It costs £30k more to raise a girl than a boy, according to new research. But what we buy our daughters sends messages of second best, argues Emma Bartley

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"To all of the little girls who are watching this, never doubt that you are valuable and powerful and deserving of every chance and opportunity in the world to pursue and achieve your own dreams.”

As a mother of two small girls, I immediately wanted to get this line from Hillary Clinton’s concession speech put on a poster for them to see every day. Because these are strange times to be raising girls, aren’t they? When I was my daughters’ age, Britain had its first female Prime Minister and I grew up thinking that meant the glass ceiling had been shattered. History seemed a linear series of events in which women and minorities gained gradually more rights all the time. Perhaps we didn’t yet have full equality, but it was only a matter of time.

Last week, as Donald Trump’s election showed me how naïve I’d been, I opened a press release saying that it costs around £30,000 more to raise a girl than a boy. Research  by MoneySuperMarket shows parents spend more on clothes, jewellery and toiletries for girls, with an estimated beauty spend of £7,000. Meanwhile boys cost more on technology and pocket money (yes, the  gender pay gap  begins before we even enter the labour market).

What am I supposed to do with this information right now? Start saving for cosmetics in the hope that my dolled-up daughters might someday attract the attention of some furry-headed male billionaire? Ban beauty products from the house in the hope they’ll grow up to be Clinton-esque “bluestockings”?

Even in Frozen, which has been hailed for its feminist values, the ice queen has to look sexy when she declares her freedom.

I’m not saying that the free world is going to hell in a handcart because women wear mascara and men don’t, but the disproportionate focus on women’s appearance does seem globally and domestically relevant. From a young, young age we place more value on how our girls look (£30,000 more, according to MoneySuperMarket). Then we encourage them to do the same: last Christmas someone gave my SEVEN-MONTH-OLD goddaughter a toy vanity table complete with plastic make-up. While boys build spaceships, Lego Friends offers girls a hair salon. Even in Frozen, which has been hailed for its feminist values, the ice queen has to look sexy when she declares her freedom.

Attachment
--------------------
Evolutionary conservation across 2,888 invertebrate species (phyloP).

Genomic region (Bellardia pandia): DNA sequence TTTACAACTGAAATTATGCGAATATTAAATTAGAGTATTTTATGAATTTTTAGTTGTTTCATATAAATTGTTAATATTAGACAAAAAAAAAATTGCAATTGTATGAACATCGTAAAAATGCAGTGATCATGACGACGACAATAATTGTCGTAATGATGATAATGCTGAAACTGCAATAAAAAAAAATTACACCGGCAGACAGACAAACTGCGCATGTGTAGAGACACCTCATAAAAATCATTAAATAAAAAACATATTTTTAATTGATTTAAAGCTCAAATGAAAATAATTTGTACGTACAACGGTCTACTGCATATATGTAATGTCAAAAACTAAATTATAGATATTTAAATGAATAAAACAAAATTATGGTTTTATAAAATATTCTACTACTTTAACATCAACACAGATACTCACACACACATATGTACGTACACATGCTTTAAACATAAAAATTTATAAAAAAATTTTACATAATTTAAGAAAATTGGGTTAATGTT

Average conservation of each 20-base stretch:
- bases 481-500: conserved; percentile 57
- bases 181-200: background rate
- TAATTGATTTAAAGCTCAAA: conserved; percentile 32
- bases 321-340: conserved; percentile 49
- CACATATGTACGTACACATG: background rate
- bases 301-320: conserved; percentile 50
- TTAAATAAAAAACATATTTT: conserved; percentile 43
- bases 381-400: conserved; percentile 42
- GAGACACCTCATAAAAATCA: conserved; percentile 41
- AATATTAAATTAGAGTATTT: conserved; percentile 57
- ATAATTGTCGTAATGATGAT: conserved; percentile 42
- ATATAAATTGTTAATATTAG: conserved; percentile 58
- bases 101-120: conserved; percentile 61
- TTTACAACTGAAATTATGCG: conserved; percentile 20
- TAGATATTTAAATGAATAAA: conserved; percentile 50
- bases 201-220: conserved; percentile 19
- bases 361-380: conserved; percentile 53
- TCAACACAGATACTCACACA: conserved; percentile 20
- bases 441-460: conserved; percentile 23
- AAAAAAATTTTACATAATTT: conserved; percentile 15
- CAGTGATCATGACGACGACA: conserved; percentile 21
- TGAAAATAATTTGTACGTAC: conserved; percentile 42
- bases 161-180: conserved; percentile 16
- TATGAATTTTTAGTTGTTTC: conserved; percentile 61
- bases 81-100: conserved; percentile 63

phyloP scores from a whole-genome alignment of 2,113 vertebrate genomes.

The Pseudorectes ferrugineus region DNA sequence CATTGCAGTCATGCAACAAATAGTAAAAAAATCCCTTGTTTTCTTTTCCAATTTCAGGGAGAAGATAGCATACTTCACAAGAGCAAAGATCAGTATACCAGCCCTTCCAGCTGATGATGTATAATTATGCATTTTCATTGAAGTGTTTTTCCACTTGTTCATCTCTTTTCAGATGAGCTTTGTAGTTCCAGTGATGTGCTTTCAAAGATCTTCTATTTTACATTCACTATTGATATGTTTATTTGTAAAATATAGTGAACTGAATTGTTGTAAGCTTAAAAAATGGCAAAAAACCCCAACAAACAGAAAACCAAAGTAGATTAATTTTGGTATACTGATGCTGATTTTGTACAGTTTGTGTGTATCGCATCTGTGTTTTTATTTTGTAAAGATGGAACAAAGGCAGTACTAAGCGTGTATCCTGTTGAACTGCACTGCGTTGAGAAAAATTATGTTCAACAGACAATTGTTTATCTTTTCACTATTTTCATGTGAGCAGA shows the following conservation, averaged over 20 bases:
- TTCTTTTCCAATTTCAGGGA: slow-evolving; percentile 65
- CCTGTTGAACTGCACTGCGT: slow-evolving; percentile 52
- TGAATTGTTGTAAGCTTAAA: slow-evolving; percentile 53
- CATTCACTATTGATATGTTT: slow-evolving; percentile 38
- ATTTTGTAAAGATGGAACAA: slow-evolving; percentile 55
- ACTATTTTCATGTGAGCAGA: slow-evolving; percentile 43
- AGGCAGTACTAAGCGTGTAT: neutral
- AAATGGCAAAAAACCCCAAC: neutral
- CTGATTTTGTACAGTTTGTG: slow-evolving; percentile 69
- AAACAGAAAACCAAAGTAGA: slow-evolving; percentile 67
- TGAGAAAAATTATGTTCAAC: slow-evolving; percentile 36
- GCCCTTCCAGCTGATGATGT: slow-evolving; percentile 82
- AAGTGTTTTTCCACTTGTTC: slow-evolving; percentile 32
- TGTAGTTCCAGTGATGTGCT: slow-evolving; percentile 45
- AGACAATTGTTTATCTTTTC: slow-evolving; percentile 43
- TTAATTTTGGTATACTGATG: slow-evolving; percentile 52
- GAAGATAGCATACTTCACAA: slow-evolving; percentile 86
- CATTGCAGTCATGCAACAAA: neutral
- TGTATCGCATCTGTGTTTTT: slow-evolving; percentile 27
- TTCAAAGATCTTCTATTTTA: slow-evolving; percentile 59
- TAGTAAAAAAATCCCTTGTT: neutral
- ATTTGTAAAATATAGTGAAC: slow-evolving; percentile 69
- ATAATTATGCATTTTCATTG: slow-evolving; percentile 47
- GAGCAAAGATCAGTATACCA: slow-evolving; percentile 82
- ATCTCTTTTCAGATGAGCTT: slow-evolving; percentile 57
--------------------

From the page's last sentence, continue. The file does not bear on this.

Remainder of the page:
Boys, meanwhile, measure their worth in financial terms. The study shows that they ask for and get more pocket money and that pattern continues in the workplace, where they still earn 18 per cent more than we do. By the time we have kids, the men are earning so much more that it usually makes sense for the lower-earning woman to be the one who takes time off to look after them. And so it continues.

There’s a girl I used to babysit for, now a sixth-former, who’s decided that she wants to be a footballer’s wife. She’s got the styling down pat, from the ultra-long, ultra-styled hair to the false eyelashes and bodycon dresses… In 2016, part of me is mortified that this is the life she wants, and part of me wonders how different we are. I can tell my daughters they need to support themselves, but if they look closely they may decide that the best thing that ever happened to me financially was ensnaring their father and the way to ensure their own security is to be pretty enough to attract a rich dude. (I do my best to undermine this by walking around looking like Swampy but it could all backfire if my husband does a Donald and trades me in for a new model.)

Perhaps that sounds melodramatic, but messages matter. If we’re conditioned to think that boys are supposed to make money and girls are supposed to be pretty so that boys like them, an ambitious woman seems wrong. She loses out at work, as Clinton just did despite being one of the most qualified candidates for the presidency in history. Meanwhile the men get richer, as Trump has, and begin to believe their net worth shows they have superior abilities.

Think of your own life choices. I can’t count the number of times when I backed off an opportunity at work because I thought there was someone more qualified, or accepted a job without negotiating on salary because I didn’t want to seem ungrateful. I can’t count what I’ve spent on highlights and waxing and manicures. I could save plenty of time and money if I stopped applying make-up, but I won’t because I feel like people judge me on my appearance.

So what do I tell my girls? I guess to some extent that they have to do what I say, not what I do. That there’s nothing wrong with wanting to look good, but it isn’t their job. That each of them, as psychologist Steve Biddulph puts it in Raising Girls , “is part of a bigger story; a fight that has been fought on her behalf, long before she was born, and that she needs to keep fighting”. That they are valuable, and powerful, and deserving of every chance and opportunity in the world to pursue and achieve their own dreams. That even though the glass ceiling still exists, someone, someday will shatter it. I hope.

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